Schooling In The UK

Schooling In The UK
The cost of schooling in the UK has rocketed between the end of the 20th century and the present day, with even state-funded schools, in the majority in the UK, being forced by cuts in the government’s education budget, to charge for services previously offered for free, such as school meals and IT material.

Basic schooling from the age of five through 11 at junior level and from 11 to 16 or 18 at secondary level is free in the UK, with some areas offering nursery places to children between the ages of three and five. Paid extras include outings, sports clothing and shoes, meals and the provision of musical instruments such as recorders.

Independent, fee-paying schools depend on parent charges for their entire revenue unless they are linked to City Livery Companies giving bursaries and scholarships to talented pupils from poorer homes as well as grants for school equipment. Fees vary according to the reputation and location of the school, with better-known schools attracting the best teachers.

For example, an independent day school will charge upwards of ?11,000 per annum for education, with extras such as school uniforms, charges for outings and summer camps, music lessons, special coaching and meals. Independent boarding school fees start at around ?25,000 a year, and rise according to the needs of the school.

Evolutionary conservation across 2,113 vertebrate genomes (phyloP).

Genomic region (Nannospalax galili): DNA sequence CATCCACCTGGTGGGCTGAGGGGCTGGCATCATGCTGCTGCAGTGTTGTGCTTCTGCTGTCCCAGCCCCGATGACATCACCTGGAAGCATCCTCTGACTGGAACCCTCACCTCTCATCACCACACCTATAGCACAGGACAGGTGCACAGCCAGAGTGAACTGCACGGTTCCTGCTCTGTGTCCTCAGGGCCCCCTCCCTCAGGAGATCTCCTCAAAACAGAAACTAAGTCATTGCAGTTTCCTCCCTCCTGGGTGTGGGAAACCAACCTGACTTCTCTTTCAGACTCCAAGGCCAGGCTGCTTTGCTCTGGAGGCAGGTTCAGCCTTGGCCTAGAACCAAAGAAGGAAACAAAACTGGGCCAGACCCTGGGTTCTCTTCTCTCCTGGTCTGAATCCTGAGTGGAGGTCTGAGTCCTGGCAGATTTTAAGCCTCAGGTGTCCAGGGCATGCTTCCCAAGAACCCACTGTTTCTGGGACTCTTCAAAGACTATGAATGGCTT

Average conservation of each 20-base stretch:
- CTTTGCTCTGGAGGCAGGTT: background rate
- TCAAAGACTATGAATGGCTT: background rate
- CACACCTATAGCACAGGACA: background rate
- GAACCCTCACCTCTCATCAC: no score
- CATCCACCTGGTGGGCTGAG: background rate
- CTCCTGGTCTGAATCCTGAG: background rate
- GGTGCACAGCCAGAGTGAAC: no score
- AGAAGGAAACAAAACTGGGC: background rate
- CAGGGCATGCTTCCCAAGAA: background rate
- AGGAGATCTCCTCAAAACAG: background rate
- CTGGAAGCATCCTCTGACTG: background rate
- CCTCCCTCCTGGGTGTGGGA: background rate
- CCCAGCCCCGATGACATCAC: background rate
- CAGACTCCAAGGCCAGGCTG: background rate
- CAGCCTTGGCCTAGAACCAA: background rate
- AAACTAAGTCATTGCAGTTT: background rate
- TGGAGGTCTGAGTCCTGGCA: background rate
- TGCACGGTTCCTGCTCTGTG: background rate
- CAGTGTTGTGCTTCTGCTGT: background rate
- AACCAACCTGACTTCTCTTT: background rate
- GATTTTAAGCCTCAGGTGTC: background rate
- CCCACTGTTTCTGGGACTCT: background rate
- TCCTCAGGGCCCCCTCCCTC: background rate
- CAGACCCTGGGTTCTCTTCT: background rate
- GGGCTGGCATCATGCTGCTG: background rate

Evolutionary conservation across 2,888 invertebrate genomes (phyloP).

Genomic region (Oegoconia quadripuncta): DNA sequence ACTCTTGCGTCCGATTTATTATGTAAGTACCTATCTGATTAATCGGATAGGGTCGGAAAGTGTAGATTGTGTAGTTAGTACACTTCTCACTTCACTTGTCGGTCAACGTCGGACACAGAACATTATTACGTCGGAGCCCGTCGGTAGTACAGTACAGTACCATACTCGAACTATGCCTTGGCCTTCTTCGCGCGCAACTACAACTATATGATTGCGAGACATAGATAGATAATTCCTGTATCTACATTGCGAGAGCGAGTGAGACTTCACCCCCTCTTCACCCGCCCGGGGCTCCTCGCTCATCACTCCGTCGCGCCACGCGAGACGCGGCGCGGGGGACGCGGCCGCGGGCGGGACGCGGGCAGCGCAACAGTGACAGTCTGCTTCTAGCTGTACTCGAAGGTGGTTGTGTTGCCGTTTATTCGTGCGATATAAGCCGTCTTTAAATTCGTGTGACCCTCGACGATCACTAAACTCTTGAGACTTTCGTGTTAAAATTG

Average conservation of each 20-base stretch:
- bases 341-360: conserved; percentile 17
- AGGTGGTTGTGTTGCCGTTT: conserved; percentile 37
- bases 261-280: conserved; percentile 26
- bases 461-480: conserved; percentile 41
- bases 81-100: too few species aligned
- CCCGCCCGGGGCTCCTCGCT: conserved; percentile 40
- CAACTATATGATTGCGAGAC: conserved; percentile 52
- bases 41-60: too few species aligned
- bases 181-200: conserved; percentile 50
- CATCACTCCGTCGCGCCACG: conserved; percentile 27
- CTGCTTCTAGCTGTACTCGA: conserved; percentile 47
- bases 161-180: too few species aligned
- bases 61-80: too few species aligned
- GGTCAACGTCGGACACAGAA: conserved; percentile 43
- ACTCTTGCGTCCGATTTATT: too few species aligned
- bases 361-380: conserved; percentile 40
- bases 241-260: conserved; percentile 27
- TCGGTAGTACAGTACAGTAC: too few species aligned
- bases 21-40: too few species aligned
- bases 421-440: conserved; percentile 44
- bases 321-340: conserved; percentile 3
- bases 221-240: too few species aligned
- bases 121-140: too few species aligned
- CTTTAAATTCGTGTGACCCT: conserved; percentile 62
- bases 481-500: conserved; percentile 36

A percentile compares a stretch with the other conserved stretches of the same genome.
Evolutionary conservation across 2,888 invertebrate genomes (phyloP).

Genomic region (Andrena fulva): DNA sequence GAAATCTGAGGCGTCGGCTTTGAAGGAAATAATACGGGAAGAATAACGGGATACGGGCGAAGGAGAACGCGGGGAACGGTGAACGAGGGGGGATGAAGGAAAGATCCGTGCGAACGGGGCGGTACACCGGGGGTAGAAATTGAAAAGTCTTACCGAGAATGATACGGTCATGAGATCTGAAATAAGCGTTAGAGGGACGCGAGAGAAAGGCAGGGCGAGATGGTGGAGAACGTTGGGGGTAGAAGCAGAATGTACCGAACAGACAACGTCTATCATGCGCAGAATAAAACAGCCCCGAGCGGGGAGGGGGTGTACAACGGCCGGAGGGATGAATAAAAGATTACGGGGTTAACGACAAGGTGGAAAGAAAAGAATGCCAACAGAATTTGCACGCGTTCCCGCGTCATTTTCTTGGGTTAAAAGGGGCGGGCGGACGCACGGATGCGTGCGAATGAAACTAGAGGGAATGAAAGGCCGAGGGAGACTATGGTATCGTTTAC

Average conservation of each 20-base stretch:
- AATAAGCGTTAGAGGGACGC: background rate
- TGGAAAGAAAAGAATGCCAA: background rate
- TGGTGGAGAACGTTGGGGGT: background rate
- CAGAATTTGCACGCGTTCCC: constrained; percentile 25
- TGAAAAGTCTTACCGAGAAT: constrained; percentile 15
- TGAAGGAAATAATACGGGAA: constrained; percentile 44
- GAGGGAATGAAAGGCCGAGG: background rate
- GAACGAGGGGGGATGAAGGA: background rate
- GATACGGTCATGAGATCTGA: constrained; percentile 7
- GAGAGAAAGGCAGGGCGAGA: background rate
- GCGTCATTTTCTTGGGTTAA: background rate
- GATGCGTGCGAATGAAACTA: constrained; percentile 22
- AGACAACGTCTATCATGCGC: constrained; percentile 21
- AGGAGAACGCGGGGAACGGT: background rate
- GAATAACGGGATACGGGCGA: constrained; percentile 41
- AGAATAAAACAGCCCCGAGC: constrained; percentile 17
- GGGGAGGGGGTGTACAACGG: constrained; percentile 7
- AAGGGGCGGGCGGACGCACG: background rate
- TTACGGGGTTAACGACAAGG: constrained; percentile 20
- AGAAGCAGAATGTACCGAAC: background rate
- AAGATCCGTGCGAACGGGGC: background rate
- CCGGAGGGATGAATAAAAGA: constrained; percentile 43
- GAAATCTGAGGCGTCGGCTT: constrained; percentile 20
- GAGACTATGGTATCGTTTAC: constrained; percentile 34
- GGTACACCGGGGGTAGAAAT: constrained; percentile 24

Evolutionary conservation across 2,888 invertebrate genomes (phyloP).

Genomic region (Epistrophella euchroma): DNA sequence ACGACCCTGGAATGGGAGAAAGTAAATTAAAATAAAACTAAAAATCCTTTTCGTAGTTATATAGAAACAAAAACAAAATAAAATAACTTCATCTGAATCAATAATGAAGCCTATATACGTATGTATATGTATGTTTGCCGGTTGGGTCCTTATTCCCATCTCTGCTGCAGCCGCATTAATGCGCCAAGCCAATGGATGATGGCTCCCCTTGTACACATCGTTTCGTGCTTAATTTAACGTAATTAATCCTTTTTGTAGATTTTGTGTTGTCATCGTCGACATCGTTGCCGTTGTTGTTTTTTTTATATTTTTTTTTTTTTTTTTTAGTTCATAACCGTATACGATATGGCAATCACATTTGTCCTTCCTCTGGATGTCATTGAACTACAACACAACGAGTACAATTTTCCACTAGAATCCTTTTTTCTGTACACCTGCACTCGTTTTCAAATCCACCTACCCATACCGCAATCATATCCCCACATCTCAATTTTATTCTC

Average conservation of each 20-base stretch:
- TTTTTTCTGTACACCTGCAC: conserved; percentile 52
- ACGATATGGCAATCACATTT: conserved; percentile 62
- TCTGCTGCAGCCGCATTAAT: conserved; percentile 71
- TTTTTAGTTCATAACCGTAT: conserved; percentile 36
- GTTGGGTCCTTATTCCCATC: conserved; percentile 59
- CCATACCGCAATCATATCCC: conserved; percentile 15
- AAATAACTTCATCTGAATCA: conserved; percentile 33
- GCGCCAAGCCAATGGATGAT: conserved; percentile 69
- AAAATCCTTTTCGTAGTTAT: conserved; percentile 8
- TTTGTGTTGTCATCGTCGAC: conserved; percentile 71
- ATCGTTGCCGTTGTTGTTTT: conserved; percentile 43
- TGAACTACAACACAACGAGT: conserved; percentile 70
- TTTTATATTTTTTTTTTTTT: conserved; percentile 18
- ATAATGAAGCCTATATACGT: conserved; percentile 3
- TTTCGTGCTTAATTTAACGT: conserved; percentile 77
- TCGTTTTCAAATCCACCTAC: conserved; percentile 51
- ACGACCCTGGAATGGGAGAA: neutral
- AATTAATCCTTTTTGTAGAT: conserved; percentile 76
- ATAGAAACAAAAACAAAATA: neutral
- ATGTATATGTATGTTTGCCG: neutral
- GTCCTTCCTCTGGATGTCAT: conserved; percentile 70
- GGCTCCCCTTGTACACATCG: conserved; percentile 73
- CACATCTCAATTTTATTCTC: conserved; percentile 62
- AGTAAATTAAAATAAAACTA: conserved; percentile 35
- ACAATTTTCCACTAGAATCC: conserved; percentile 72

The biggest shake-up in education for the last 50 years was in 2011, when the government introduced new rules for payment for university education, resulting in charges trebling across most UK universities. For specialised courses such as medicine, a student is expected to pay up to ?35,000 a year at top universities, with bachelor’s degrees across the board costing up to ?9,000 a year.

The changes will affect students coming from overseas less than those resident in the UK at present, as non-UK national students traditionally paid more than those born in the UK, leaving a possible loophole for migrant parents living in the UK who still own homes in their own country. Extras such as rent, food, transport and general living expenses are less outside the capital.

Charges set by vocational colleges such as City and Guilds for their courses vary according to the length of the course and its subject matter, but are still in the affordable bracket. UK vocational qualifications are recognised all over the world for their excellence and include business studies as well as practical training.